Absalom returns and lives under house arrest for 2 years. He gets frustrated and asks Joab to get him an audience with his father. Joab ignores him and in retaliation Absalom burns down Joab’s crops, which are in a field adjacent to Absalom’s.

As a result he gets an audience with his father David where he tells him it would be better for me to have stayed with my grandfather than to live like this. Therefore either let me go or kill me.

David releases him and Absalom begins to plot his revenge. He takes 50 men and sets up shop outside of the city gates where he tells everyone who comes to Jerusalem looking for the king to settle disputes and grant justice that the king will not be doing that anymore.

This is a big lie by the way.

In time he builds up a reputation among all those whom he has been lying to that he would make a better king than his father.

He overthrows his father’s kingship and drives David, Joab and those still loyal to David out of Jerusalem and into exile.

But David even though he is just a shadow of his former self is still smarter than Absalom and he gets one of his trusted advisors who has remained with Absalom to deceive Absalom by telling him that it would be better if he waited to attack his father instead of immediately pursuing him, thus buying David time to build up his forces and make ready for battle.

The battle ensues and David tells his generals to spare his son Absalom, which Joab doesn’t do. Why? Because of the old adage: “Burn me once shame on you. Burn me twice shame on me.”

And by killing Absalom he does what’s necessary to save the kingdom, which in turn saves thousands of lives for those who are loyal to the king and ends the threat to peace in the land. – Just as Lincoln did what was necessary to save the union. To Quote Lincoln quoting Jesus: “A House Divided Can Not Stand”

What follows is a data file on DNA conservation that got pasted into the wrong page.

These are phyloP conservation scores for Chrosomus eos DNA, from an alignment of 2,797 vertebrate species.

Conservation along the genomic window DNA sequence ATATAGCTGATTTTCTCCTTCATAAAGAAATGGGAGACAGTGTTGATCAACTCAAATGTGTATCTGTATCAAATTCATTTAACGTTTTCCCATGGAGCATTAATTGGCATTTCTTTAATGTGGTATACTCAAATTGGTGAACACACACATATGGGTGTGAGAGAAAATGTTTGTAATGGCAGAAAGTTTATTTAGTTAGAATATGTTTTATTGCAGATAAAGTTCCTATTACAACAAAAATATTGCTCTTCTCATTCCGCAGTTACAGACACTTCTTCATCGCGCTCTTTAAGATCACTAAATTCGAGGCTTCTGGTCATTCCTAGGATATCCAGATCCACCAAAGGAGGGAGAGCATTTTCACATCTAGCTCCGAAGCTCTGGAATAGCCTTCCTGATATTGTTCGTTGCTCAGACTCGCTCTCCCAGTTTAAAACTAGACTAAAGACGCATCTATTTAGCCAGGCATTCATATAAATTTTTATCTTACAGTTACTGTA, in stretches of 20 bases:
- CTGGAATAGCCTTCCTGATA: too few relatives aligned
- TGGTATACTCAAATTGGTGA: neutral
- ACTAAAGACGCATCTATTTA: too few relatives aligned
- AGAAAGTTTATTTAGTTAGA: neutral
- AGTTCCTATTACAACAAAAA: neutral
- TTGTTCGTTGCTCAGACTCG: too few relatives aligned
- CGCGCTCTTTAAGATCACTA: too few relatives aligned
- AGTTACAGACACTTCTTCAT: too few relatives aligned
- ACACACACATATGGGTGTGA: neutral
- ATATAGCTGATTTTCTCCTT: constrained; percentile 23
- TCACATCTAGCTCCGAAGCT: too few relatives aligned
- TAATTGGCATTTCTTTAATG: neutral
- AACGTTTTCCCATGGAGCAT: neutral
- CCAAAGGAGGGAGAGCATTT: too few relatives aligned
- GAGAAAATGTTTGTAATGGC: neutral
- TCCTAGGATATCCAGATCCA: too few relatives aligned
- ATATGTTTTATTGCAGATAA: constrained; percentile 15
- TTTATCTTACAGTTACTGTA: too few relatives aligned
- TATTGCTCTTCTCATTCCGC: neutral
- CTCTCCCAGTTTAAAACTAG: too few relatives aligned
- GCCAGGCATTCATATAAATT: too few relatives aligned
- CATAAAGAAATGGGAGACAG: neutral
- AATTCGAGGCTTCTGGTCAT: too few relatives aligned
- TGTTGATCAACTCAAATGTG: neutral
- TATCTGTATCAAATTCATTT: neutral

The only problem is that the peace from this repulsed uprising doesn’t last. As peace that is bought with the sword never does. And the sad reality is that David’s once great kingdom is never great again. And after his last living Solomon rules his kingdom will forever be divided between the north and the south.

And the conflicts that we see taking place in the Mid-East today between the Palestinians and the Jews is a continuation of that sin committed by David all those years ago, which continues to this day.

So the moral of this story is that while Joab did was necessary, took responsibility for killing David’s son and told the truth to the king for what he did. And the quote by Sun-tzu – “Keep your friends close and your enemies closer” isn’t so you can exact revenge on them some day as Absalom did to Ammon. It is meant to be a statement that reminds us that our enemies make us look in the mirror and say to ourselves, “Today I am stronger than you!”

The ultimate peace that individuals and nations long for will only be found as Isaiah says when nations learn war no more and when they turn their spears in into pruning hooks and the only way that will happen is when enough people decide that Jesus’ way of self offering love is a better option than the sword. Amen